Joan II (Navarre)

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Johanna II. (Born January 28, 1311 ; † October 6, 1349 in the Château de Conflans ) was Queen of Navarre from 1328. She was the only daughter of the French King Louis X , who as Louis I was also King of Navarre, and his first wife Margaret of Burgundy .

heraldic left: Navarre,
heraldic right: France


After the death of her father in June 1316, the underage Johanna found herself in a difficult succession situation. Her uncle Prince Philip “the Tall One” had himself appointed regent of France and Navarre. After Johanna's half-brother King John I died after only a few days of life (November 19, 1316), Johanna was the only surviving child of her father and a potential heir to the French royal crown. Philip "the Tall One" then questioned their legitimacy, allegedly their parents were too closely related, and was crowned as Philip V as the new King of France on January 9, 1317 . In order to take Johanna any further opportunities on the French throne, he immediately recognized the Lex Salica as the sole right of succession for the French crown, which excluded women from the line of succession.

The Lex Salica, however, only concerned the French crown, while in the Kingdom of Navarre and in the county of Champagne the female line of succession continued to exist. In fact, Joan's uncle, Duke Odo IV of Burgundy , with whom she had lived since the death of her father, had already in July 1316 obtained Johanna's recognition from Philip as the legitimate heir to Navarre and Champagne, but Philip continued to withhold this inheritance from her. Duke Odo stayed away from the coronation of Philip V in January 1317 and demanded a binding commitment from him in the case of Johannas. Instead, however, in March 1318 Philip declared Johanna to be his heiress in Navarra-Champagne in the event that he should die without a male heir.

So Johanna had to wait until the heirless death of King Charles IV (Charles I of Navarre), the younger brother and heir of Philip, in 1328 in order to be able to take over the inheritance. From the new King Philip VI. , who himself had no right of inheritance to Navarre and Champagne, had it contractually recognized in the same year. In addition, she received as compensation for the damage suffered, the counties of Angoulême and Mortain and a share of the Cotentin ( Longueville ); later she exchanged Angoulême for three dominions in the Vexin : Pontoise , Beaumont-sur-Oise and Asnières-sur-Oise . Philip VI only wanted to go to Champagne, one of the most important provinces in France. did not renounce and led years of negotiations with Johanna, which ended on March 15, 1335, after Johanna ceded the Champagne to the king after receiving high financial compensation.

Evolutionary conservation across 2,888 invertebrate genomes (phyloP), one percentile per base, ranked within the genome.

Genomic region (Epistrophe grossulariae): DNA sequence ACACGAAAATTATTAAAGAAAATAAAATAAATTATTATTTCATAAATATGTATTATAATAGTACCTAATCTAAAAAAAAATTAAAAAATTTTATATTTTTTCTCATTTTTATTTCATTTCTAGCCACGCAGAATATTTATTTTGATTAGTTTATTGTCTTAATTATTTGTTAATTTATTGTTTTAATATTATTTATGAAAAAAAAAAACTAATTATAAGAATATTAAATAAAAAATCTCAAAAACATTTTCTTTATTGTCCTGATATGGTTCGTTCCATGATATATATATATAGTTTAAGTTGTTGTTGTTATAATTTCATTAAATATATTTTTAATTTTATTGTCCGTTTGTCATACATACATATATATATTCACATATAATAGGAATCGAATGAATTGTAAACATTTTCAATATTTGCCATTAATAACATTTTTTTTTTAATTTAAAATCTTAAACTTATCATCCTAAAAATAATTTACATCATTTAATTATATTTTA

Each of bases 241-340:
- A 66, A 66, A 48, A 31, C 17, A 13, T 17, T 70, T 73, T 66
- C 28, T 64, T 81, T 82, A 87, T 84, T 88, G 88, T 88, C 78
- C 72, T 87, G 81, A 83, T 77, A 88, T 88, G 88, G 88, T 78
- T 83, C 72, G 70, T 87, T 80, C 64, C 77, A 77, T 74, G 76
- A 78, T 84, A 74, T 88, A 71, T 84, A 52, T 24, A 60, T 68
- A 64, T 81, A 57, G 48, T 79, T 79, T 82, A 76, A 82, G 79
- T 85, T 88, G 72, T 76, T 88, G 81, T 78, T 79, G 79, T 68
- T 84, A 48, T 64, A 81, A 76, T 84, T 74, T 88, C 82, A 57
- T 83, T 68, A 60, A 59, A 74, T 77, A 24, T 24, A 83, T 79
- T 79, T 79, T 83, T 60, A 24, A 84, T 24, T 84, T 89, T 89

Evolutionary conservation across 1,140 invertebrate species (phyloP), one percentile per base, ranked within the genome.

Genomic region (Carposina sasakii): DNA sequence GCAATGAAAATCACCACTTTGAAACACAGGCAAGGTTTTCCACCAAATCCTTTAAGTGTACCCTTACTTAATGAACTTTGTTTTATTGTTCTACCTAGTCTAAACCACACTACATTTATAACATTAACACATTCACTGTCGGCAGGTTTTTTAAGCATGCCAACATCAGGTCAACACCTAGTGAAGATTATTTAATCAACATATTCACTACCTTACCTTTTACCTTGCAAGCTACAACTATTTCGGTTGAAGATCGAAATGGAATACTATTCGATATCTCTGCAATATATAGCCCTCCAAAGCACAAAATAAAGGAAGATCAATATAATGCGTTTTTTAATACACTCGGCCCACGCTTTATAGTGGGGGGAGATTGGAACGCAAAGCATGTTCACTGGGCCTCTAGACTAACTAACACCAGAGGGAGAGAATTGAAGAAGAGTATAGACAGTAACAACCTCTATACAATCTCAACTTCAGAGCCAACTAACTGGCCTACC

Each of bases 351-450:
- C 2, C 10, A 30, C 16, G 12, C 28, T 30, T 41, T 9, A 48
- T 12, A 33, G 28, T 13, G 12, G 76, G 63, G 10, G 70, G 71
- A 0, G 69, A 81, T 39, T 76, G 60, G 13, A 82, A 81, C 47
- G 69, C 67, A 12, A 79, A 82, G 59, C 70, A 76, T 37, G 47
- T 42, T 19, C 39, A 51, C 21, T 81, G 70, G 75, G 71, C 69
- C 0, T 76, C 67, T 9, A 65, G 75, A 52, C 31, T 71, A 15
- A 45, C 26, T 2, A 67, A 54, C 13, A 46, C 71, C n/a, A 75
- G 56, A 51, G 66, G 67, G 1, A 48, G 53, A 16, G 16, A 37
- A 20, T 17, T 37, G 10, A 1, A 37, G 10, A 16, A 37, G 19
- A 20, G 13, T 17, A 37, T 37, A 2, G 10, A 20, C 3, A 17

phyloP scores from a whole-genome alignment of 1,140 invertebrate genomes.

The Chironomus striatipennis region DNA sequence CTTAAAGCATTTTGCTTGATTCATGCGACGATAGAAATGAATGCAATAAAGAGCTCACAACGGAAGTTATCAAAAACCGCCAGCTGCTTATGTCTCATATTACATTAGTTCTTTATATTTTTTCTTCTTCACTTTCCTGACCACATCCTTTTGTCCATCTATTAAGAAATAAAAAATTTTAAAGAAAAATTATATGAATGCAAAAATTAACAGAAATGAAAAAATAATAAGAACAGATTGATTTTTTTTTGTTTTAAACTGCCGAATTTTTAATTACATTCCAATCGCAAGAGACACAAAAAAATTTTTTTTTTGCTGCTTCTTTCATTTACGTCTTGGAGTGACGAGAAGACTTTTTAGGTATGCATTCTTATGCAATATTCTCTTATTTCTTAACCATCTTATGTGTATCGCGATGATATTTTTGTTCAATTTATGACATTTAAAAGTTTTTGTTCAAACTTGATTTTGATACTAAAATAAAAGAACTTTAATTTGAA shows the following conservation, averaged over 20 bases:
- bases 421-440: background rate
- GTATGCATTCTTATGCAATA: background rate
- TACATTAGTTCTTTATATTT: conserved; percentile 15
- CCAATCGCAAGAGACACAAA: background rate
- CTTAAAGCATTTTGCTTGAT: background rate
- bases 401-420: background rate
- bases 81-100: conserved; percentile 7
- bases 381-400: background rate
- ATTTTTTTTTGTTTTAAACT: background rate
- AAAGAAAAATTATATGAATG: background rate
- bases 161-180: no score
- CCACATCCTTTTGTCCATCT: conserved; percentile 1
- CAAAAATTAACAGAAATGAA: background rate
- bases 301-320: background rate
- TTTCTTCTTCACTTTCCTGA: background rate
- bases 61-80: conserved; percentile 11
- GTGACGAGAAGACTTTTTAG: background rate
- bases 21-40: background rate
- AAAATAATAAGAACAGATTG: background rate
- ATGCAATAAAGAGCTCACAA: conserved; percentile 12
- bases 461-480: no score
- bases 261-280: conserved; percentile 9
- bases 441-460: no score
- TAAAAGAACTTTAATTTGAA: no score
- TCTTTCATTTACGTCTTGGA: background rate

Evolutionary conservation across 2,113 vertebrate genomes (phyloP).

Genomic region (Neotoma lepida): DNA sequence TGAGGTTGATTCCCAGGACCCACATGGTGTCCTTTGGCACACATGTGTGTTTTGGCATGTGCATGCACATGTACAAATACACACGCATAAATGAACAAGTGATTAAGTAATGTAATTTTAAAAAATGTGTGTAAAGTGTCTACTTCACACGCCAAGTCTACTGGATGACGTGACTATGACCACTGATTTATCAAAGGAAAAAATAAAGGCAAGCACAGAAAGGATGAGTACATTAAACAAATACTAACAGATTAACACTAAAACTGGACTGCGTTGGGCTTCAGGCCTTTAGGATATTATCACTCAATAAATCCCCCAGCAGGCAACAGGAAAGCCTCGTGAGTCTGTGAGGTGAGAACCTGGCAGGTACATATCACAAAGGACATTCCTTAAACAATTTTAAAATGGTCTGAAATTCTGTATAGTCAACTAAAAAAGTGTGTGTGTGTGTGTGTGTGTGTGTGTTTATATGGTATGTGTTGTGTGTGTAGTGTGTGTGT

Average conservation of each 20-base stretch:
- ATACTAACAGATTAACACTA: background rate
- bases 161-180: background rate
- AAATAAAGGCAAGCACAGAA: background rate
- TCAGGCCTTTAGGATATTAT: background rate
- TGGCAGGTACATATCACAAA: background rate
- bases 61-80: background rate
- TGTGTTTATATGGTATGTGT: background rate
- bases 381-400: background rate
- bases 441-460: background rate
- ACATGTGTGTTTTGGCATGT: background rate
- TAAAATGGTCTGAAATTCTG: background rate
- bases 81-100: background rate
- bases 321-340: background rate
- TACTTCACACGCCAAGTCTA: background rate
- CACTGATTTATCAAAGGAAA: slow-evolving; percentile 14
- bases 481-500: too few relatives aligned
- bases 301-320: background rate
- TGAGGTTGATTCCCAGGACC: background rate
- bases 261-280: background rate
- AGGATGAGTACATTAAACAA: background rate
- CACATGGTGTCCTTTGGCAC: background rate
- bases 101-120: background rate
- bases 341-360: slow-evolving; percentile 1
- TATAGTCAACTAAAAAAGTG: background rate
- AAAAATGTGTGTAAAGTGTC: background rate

Johanna died of the plague on October 6, 1349 and was buried in the tomb of the French kings, the abbey church of Saint-Denis . When the royal tombs of Saint-Denis were sacked during the French Revolution , their grave was opened and looted on October 18, 1793, and their remains were buried in a mass grave outside the church.

Johanna was married to Count Philipp von Évreux on June 18, 1318 . He was her second cousin and also of royal blood. His father, Count Ludwig von Évreux , was the youngest son of King Philip III. He was also proclaimed King of Navarre (as Philip III) in 1328 and was crowned with his wife on March 5, 1329 in Pamplona .



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Commons : Johanna II.  - Collection of images, videos and audio files
predecessor Office successor
Charles IV the Handsome
(Charles I of Navarre)
Queen of Navarre
Charles II the Evil